We still have to deal with gadget sprawl. Just as everyone has spare hand mixers and blenders secreted away at the back of their kitchen cupboards, so we’re struggling with multiple devices and seeking a way to reduce them. Certainly, high-end PDAs like the Blackberry, iPhone, Windows Mobile devices or the Nokia N95 are tackling this challenge.
It’s also important to remember we’re not just dealing with physical devices, we’re dealing with information. Having multiple blenders isn’t bad–it just wastes space. But having multiple gadgets, each with a part of your digital life on it, is horrible. Which is why synchronization and architectures like Microsoft’s Live Mesh, Google Apps/iGoogle, and Apple’s Mobile Me are so important: It’s not just about decentralizing the physical interface, it’s about decentralizing the information.
When I talk with people about cloud computing and SaaS, I’m always surprised how little mention is made of mobility and ubiquitous computing. To me, these are as big a driver of on-demand platforms like Amazon Web Services or Google App Engine as any of the cost savings or fast development cycles that a cloud can offer.
Cloud computing is the hottest Internet insider buzzword since the technologies to which it owes its existence: Virtualization and Grid Computing.
In May’s Interop Unconference, we explored their intersection in an informal jam session with enthusiastic audience participation starring Jinesh Varia (Amazon), Kirill Sheynkman (Elastra), Rueven Cohen (Enomaly), Jacob Farmer (Cambridge Computer), and Louis DiMeglio (ScienceLogic).
It’s taken some time to fully digest the results.
To many of us, the cloud is that amorphous blob of semicircular squiggles the IT crowd has been using on whiteboards to represent the internet since the mid-nineties. Clouds mean we don’t care what’s in them.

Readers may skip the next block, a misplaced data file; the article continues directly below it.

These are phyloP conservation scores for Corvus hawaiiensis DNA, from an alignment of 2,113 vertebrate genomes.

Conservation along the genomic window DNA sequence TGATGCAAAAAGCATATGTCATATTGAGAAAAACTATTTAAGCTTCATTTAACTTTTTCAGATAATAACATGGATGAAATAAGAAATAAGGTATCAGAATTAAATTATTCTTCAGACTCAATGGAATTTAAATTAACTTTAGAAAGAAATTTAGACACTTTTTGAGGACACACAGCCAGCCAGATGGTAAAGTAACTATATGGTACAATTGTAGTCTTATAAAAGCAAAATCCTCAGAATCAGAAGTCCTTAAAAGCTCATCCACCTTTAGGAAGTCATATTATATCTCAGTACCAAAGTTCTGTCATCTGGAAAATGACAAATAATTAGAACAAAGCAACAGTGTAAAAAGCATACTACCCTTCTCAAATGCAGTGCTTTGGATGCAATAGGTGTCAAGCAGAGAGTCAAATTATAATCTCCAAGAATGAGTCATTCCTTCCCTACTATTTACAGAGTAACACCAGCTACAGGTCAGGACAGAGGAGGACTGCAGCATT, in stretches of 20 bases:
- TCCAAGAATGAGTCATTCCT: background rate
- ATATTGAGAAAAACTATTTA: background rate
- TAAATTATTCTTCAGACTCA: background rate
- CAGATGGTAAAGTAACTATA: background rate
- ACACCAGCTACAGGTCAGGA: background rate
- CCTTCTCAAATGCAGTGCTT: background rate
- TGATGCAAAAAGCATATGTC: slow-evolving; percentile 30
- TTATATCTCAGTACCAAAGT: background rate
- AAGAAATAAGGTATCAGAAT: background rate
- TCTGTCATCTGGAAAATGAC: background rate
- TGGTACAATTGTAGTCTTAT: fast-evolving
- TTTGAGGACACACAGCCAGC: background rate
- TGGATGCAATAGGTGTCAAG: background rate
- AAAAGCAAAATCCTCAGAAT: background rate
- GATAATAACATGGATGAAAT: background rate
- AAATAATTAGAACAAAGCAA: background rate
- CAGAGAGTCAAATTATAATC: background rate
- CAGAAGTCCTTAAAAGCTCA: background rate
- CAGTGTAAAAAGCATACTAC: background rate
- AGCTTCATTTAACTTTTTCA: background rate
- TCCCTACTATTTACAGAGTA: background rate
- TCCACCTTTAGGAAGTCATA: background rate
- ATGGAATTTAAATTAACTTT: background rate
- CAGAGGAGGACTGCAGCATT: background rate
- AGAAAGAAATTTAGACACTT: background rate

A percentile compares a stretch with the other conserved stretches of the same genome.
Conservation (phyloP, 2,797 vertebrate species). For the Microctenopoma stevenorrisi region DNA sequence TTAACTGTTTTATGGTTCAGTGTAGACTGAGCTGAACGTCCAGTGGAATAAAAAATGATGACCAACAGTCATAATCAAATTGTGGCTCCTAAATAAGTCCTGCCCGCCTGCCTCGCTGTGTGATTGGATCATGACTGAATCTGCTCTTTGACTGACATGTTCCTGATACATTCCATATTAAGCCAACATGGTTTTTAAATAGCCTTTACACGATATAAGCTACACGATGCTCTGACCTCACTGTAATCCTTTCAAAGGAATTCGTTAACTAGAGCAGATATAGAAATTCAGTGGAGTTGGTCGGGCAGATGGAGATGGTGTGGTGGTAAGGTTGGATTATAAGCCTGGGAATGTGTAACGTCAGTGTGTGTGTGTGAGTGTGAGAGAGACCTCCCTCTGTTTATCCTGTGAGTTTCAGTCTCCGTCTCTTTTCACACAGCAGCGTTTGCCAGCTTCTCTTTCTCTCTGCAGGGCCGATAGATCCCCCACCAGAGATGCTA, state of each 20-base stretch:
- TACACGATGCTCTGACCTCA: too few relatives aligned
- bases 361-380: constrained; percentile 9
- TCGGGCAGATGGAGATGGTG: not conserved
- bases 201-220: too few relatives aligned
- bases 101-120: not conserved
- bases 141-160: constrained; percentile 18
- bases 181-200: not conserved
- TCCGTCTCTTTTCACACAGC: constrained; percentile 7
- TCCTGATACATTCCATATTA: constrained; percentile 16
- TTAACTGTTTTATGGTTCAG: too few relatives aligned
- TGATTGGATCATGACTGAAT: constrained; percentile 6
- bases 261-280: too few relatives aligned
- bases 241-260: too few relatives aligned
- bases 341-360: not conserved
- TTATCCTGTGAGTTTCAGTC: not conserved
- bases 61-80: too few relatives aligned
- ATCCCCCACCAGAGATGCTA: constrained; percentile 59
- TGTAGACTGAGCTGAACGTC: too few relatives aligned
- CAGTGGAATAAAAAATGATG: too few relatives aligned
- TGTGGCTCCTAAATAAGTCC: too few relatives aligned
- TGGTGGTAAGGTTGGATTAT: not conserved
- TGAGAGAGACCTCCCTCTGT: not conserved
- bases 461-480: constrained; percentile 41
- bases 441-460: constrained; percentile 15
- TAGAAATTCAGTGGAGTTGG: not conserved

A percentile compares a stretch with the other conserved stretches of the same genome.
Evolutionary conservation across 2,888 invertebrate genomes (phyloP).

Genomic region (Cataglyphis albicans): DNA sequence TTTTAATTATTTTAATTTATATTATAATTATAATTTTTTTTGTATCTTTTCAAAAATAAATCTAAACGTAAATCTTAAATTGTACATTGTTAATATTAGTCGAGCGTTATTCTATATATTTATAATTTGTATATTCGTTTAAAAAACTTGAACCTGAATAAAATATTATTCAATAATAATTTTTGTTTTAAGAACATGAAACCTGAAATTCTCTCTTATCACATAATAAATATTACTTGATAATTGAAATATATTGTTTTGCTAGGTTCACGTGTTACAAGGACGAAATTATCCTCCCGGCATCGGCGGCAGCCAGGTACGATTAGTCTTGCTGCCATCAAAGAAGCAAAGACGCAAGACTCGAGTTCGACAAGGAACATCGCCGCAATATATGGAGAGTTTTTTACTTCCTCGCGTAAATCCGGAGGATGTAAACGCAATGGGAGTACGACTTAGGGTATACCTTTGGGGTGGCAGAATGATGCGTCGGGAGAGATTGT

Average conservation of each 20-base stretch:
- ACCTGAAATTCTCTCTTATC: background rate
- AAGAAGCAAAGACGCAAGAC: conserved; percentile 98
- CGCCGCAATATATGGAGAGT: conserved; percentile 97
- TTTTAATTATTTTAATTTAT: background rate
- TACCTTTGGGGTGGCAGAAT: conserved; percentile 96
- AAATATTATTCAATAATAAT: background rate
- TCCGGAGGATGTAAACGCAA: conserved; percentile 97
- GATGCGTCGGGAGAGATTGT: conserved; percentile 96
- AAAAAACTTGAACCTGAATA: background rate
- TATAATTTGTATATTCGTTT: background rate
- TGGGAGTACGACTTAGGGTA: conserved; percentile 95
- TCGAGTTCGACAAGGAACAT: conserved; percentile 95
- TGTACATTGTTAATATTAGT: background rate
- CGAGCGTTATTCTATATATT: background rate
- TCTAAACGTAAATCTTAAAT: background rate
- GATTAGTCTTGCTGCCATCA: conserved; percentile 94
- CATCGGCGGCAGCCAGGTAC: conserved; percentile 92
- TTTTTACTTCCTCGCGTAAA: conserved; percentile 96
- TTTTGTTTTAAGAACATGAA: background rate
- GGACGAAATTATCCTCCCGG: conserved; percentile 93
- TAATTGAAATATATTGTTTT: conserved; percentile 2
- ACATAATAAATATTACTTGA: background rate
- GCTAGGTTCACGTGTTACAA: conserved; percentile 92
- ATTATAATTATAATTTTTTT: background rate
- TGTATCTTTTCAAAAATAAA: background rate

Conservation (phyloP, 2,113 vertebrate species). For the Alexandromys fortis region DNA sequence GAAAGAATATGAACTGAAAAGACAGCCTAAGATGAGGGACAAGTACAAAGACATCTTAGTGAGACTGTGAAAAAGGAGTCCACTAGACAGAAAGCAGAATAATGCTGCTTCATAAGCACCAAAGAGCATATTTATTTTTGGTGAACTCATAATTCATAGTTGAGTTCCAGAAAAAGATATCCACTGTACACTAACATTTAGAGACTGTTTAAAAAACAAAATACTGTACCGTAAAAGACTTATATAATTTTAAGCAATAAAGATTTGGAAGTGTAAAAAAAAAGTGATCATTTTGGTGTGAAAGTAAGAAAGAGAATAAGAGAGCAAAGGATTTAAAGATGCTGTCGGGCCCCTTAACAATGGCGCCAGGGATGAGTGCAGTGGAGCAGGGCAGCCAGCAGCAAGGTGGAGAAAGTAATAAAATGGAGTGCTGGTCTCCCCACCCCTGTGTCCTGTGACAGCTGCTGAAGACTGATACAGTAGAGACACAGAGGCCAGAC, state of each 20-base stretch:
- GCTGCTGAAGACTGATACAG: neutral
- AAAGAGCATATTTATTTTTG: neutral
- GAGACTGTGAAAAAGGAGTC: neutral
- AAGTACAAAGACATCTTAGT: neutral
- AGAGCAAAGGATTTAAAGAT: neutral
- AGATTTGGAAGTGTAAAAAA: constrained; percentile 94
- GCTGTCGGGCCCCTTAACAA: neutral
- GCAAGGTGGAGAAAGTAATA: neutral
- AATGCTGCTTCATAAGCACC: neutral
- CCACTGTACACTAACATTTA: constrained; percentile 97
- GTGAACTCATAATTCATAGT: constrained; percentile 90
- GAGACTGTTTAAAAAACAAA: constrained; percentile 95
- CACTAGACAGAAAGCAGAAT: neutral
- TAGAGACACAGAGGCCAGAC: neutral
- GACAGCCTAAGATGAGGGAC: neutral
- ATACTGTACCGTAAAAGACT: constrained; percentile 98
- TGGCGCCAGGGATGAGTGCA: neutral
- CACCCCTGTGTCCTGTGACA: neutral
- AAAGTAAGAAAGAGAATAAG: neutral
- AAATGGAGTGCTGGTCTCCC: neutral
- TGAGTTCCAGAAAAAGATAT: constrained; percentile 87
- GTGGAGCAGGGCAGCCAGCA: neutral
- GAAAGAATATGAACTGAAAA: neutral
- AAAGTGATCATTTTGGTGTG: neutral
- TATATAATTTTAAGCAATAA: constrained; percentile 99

Once upon a time, that cloud in the middle of the whiteboard used to just represent the network — how to get from here to there. All the interesting stuff happened outside its borders. More recently, however, we’ve started moving the rest of the shapes on the whiteboard into the cloud. Applications and infrastructure are now drawn within the borders of that formerly ill-defined and anarchic etherspace.
If you listen to some overzealous cloudnuts, you’ll will hear that pretty much everything is rushing headlong into the Internet’s troposphere. But the truth is much more complex, and rational opinions seem to favor a hybrid future of rich clients, hardware, and software. We’ll have a hugely diverse mix of private and public cloud-based services providing both a back-end and a matrix for device interaction.
Aside: I’ll leave defining cloud computing ad nauseam to other bloggers. For our purpose it is the trend of outsourcing what you would normally run in your datacenter to an indefinitely flexible computing platform which is billed to you as a utility. Traditional hosters don’t count (for me) as cloud providers, but newer managed service hosters might, depending on the level of automation and scalability they employ.
So what did the Interop crowd conclude?
Cloud concepts can be pretty confusing. But when you tell a small business owner or early-stage startup it means not having to spend a lot of money, it gets simple fast.
Denise Deveau wrote about this recently in the Globe and Mail (and I got quoted a bunch, which was nice.) But defining what “cloud” really means is a contentious subject. At the upcoming Cloudcamp in San Francisco (running before Structure, and organized by the energetic Reuven Cohen) this is sure to be a subject of debate.
My overly simple soundbite for the Globe article was that cloud computing was “having computing resources available to you when you don’t own the machines.” But that might get me into trouble: There’s a taxonomy of on-demand services, from platform-as-a-service to hardware-as-a-service. And then there’s grid computing. And of course SaaS gets lumped in with this.
So I’m going to try a more detailed description:
Cloud computing means having a set of abstracted resources available to you, and not worrying about what’s below that abstraction.